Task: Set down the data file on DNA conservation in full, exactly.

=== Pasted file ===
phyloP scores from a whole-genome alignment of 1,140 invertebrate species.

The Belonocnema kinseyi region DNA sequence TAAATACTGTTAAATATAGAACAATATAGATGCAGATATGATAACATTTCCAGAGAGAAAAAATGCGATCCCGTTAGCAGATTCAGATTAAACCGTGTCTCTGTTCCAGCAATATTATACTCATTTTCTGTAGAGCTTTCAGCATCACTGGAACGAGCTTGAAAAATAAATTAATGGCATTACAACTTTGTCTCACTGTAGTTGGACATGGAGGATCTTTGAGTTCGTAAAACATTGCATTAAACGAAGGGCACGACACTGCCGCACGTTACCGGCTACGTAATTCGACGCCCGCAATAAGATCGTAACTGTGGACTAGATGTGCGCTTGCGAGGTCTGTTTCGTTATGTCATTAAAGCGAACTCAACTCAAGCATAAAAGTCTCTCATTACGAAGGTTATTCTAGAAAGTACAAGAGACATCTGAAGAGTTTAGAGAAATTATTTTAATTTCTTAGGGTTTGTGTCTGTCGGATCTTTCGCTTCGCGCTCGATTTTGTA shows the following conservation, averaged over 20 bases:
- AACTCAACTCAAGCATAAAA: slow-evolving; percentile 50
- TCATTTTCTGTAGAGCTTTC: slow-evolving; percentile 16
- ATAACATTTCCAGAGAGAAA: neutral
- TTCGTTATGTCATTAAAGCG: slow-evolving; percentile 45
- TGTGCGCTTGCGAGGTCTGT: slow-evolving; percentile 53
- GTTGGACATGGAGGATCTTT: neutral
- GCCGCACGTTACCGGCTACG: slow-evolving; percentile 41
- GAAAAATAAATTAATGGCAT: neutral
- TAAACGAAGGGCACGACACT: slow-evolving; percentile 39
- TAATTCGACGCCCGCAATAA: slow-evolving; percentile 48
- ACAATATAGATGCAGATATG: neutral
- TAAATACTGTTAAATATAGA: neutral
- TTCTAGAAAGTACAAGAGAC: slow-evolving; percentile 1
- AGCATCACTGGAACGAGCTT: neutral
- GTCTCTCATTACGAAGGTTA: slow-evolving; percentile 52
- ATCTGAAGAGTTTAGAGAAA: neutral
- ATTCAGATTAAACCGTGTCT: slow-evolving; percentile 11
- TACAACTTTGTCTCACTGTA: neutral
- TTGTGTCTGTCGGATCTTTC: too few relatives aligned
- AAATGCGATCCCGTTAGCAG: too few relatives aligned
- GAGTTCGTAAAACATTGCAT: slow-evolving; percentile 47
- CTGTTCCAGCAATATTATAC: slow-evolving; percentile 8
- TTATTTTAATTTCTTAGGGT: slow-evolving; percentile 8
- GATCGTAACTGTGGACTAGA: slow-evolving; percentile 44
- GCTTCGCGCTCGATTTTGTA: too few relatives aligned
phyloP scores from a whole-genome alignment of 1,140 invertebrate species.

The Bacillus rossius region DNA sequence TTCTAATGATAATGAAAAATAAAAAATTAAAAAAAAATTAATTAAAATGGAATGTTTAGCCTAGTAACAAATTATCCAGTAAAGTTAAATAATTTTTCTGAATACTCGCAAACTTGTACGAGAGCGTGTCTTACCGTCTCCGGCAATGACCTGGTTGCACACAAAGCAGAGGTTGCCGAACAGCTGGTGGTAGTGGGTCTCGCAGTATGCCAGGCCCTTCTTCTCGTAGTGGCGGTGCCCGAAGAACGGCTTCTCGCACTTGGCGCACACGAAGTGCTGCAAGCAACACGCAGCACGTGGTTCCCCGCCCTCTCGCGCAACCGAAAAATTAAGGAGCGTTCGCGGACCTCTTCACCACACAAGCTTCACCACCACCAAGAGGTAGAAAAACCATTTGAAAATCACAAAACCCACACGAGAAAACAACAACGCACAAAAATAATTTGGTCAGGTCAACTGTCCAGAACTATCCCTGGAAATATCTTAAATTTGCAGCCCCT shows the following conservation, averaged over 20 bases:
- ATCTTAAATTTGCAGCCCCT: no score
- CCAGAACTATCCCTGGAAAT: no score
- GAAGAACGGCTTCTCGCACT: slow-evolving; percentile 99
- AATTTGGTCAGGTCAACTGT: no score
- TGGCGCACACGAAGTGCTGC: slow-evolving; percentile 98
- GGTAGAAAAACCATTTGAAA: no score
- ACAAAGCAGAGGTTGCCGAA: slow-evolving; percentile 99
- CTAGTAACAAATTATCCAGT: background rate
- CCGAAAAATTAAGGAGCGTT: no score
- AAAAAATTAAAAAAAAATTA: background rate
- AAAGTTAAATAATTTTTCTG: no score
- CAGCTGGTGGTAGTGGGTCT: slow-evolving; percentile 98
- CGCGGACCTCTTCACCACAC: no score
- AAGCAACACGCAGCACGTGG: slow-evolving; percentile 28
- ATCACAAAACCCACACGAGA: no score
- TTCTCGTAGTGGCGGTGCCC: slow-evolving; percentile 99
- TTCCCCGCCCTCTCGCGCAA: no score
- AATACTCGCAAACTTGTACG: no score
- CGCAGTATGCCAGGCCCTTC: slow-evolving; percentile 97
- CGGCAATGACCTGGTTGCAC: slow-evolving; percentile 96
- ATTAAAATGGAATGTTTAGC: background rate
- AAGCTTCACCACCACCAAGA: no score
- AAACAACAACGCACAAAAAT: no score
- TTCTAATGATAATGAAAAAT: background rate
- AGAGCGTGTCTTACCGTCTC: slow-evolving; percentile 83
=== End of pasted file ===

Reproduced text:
phyloP scores from a whole-genome alignment of 1,140 invertebrate species.

The Belonocnema kinseyi region DNA sequence TAAATACTGTTAAATATAGAACAATATAGATGCAGATATGATAACATTTCCAGAGAGAAAAAATGCGATCCCGTTAGCAGATTCAGATTAAACCGTGTCTCTGTTCCAGCAATATTATACTCATTTTCTGTAGAGCTTTCAGCATCACTGGAACGAGCTTGAAAAATAAATTAATGGCATTACAACTTTGTCTCACTGTAGTTGGACATGGAGGATCTTTGAGTTCGTAAAACATTGCATTAAACGAAGGGCACGACACTGCCGCACGTTACCGGCTACGTAATTCGACGCCCGCAATAAGATCGTAACTGTGGACTAGATGTGCGCTTGCGAGGTCTGTTTCGTTATGTCATTAAAGCGAACTCAACTCAAGCATAAAAGTCTCTCATTACGAAGGTTATTCTAGAAAGTACAAGAGACATCTGAAGAGTTTAGAGAAATTATTTTAATTTCTTAGGGTTTGTGTCTGTCGGATCTTTCGCTTCGCGCTCGATTTTGTA shows the following conservation, averaged over 20 bases:
- AACTCAACTCAAGCATAAAA: slow-evolving; percentile 50
- TCATTTTCTGTAGAGCTTTC: slow-evolving; percentile 16
- ATAACATTTCCAGAGAGAAA: neutral
- TTCGTTATGTCATTAAAGCG: slow-evolving; percentile 45
- TGTGCGCTTGCGAGGTCTGT: slow-evolving; percentile 53
- GTTGGACATGGAGGATCTTT: neutral
- GCCGCACGTTACCGGCTACG: slow-evolving; percentile 41
- GAAAAATAAATTAATGGCAT: neutral
- TAAACGAAGGGCACGACACT: slow-evolving; percentile 39
- TAATTCGACGCCCGCAATAA: slow-evolving; percentile 48
- ACAATATAGATGCAGATATG: neutral
- TAAATACTGTTAAATATAGA: neutral
- TTCTAGAAAGTACAAGAGAC: slow-evolving; percentile 1
- AGCATCACTGGAACGAGCTT: neutral
- GTCTCTCATTACGAAGGTTA: slow-evolving; percentile 52
- ATCTGAAGAGTTTAGAGAAA: neutral
- ATTCAGATTAAACCGTGTCT: slow-evolving; percentile 11
- TACAACTTTGTCTCACTGTA: neutral
- TTGTGTCTGTCGGATCTTTC: too few relatives aligned
- AAATGCGATCCCGTTAGCAG: too few relatives aligned
- GAGTTCGTAAAACATTGCAT: slow-evolving; percentile 47
- CTGTTCCAGCAATATTATAC: slow-evolving; percentile 8
- TTATTTTAATTTCTTAGGGT: slow-evolving; percentile 8
- GATCGTAACTGTGGACTAGA: slow-evolving; percentile 44
- GCTTCGCGCTCGATTTTGTA: too few relatives aligned
phyloP scores from a whole-genome alignment of 1,140 invertebrate species.

The Bacillus rossius region DNA sequence TTCTAATGATAATGAAAAATAAAAAATTAAAAAAAAATTAATTAAAATGGAATGTTTAGCCTAGTAACAAATTATCCAGTAAAGTTAAATAATTTTTCTGAATACTCGCAAACTTGTACGAGAGCGTGTCTTACCGTCTCCGGCAATGACCTGGTTGCACACAAAGCAGAGGTTGCCGAACAGCTGGTGGTAGTGGGTCTCGCAGTATGCCAGGCCCTTCTTCTCGTAGTGGCGGTGCCCGAAGAACGGCTTCTCGCACTTGGCGCACACGAAGTGCTGCAAGCAACACGCAGCACGTGGTTCCCCGCCCTCTCGCGCAACCGAAAAATTAAGGAGCGTTCGCGGACCTCTTCACCACACAAGCTTCACCACCACCAAGAGGTAGAAAAACCATTTGAAAATCACAAAACCCACACGAGAAAACAACAACGCACAAAAATAATTTGGTCAGGTCAACTGTCCAGAACTATCCCTGGAAATATCTTAAATTTGCAGCCCCT shows the following conservation, averaged over 20 bases:
- ATCTTAAATTTGCAGCCCCT: no score
- CCAGAACTATCCCTGGAAAT: no score
- GAAGAACGGCTTCTCGCACT: slow-evolving; percentile 99
- AATTTGGTCAGGTCAACTGT: no score
- TGGCGCACACGAAGTGCTGC: slow-evolving; percentile 98
- GGTAGAAAAACCATTTGAAA: no score
- ACAAAGCAGAGGTTGCCGAA: slow-evolving; percentile 99
- CTAGTAACAAATTATCCAGT: background rate
- CCGAAAAATTAAGGAGCGTT: no score
- AAAAAATTAAAAAAAAATTA: background rate
- AAAGTTAAATAATTTTTCTG: no score
- CAGCTGGTGGTAGTGGGTCT: slow-evolving; percentile 98
- CGCGGACCTCTTCACCACAC: no score
- AAGCAACACGCAGCACGTGG: slow-evolving; percentile 28
- ATCACAAAACCCACACGAGA: no score
- TTCTCGTAGTGGCGGTGCCC: slow-evolving; percentile 99
- TTCCCCGCCCTCTCGCGCAA: no score
- AATACTCGCAAACTTGTACG: no score
- CGCAGTATGCCAGGCCCTTC: slow-evolving; percentile 97
- CGGCAATGACCTGGTTGCAC: slow-evolving; percentile 96
- ATTAAAATGGAATGTTTAGC: background rate
- AAGCTTCACCACCACCAAGA: no score
- AAACAACAACGCACAAAAAT: no score
- TTCTAATGATAATGAAAAAT: background rate
- AGAGCGTGTCTTACCGTCTC: slow-evolving; percentile 83